Anyway, today, for the 3rd day in a row, we've played with bridling. Cricket must have evaded bridling really well in her days prior to my riding, because she knows practically every trick in the book to get away from it now. Today went fairly well though, we only had to "discuss" yielding to poll pressure for about 3 minutes, as opposed to the 15 and 5 we spent the past two days.

Once we got bridled, I hopped on, and proceeded to play with fluid rein. I've got her in the confidence snaffle because of the rough handling she's had in her mouth previously. Three days ago, When I'd get on, she'd turn her neck inside-out to get away from any sort of pressure on her mouth. Today, we made HUGE strides with fluid rein. Though a bit skeptical (and astounded!) that I really wanted her to stretch into the bit, Cricket finally got the idea, and we spend a half an hour walking and trotting around with Cricket's nose barely above the grass, exhaling and blowing almost every stride. Talk about a pressure release! It's going to be a long road, but she's going to make a LOVELY riding horse. I'll be continuing this journey, so keep checking back :)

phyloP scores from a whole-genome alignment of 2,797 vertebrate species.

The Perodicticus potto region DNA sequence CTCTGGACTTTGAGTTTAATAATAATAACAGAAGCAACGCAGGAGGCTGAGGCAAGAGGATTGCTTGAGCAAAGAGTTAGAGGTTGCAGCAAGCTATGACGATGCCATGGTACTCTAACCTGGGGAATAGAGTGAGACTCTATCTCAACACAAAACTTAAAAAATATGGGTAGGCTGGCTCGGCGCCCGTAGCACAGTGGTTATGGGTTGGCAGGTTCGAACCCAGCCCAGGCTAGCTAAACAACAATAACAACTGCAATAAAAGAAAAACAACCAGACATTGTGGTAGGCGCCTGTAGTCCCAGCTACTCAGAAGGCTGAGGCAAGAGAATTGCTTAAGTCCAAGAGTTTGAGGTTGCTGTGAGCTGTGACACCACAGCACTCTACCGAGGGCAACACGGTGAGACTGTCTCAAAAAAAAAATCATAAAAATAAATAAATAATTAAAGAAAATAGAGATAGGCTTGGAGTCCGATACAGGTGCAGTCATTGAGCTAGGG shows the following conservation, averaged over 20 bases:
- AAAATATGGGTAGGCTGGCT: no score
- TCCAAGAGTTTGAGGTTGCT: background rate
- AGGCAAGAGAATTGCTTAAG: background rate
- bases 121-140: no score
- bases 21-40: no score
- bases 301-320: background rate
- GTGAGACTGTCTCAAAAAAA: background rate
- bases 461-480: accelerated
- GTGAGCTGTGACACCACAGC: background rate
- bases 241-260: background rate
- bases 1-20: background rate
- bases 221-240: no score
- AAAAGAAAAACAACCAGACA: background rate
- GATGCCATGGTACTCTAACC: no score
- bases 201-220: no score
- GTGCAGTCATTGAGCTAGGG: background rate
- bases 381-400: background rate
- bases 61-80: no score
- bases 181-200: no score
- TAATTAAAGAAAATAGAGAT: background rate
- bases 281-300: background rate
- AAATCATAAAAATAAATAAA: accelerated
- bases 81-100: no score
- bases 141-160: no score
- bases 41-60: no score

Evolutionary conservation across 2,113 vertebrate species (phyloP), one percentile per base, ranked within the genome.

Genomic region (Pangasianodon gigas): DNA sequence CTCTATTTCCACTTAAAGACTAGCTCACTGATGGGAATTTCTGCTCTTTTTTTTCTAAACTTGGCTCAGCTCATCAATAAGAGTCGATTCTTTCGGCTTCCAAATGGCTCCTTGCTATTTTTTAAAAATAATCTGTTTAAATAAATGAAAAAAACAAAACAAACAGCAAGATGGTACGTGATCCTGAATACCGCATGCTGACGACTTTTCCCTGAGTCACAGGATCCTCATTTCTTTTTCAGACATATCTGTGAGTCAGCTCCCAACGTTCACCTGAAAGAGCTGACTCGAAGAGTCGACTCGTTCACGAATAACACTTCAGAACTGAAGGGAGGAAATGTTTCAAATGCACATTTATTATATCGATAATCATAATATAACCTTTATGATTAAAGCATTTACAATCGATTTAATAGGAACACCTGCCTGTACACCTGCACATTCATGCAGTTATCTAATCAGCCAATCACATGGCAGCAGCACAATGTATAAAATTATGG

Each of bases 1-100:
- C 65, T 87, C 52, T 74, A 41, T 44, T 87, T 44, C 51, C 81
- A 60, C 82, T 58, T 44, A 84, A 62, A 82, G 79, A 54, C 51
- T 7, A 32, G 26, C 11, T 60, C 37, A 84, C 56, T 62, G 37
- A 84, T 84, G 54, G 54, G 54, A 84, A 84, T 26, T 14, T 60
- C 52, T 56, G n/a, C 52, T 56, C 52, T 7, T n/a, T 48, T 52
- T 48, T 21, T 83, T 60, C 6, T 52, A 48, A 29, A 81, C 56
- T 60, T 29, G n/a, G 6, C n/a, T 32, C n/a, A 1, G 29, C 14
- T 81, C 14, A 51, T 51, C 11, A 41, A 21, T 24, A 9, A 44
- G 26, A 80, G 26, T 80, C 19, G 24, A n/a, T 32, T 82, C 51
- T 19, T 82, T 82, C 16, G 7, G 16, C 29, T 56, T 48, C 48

Today's session with Prin will be dubbed successful simply because it was short, sweet, and I totally blew my horse's mind. I had originally planned to tack up and take her out for a long trot up the road, but after I heard gunshots coming from Dusek's, our neighbors up the road (the 3 brothers shooting pigeons, no doubt), I decided that we'd better not. So, I hopped on bareback, and took her for literally a 5 minute ride. We cantered up the driveway, to the top of the hill, stopped, backed up, did a roll back, and cantered home. Once I got back, I took her to the tackroom and I groomed her from head to tail, gave her a cookie, and put her back. The look of astonishment on my horse's face was fantastic, and I know I left her wanting more because she followed me along the fence line as I walked out.

So. All in all, a VERY productive day. I love spring, I love my horses, and my life is going very well. I'll hopefully get the camera out this week sometime if it's not too nasty (they're predicting freezing rain/snow on Tuesday), and will keep progressing along.

Keep it natural, and I'll post again soon :)

Friday, March 27, 2009

Focus? Energy? Fluidity? Oh yeah...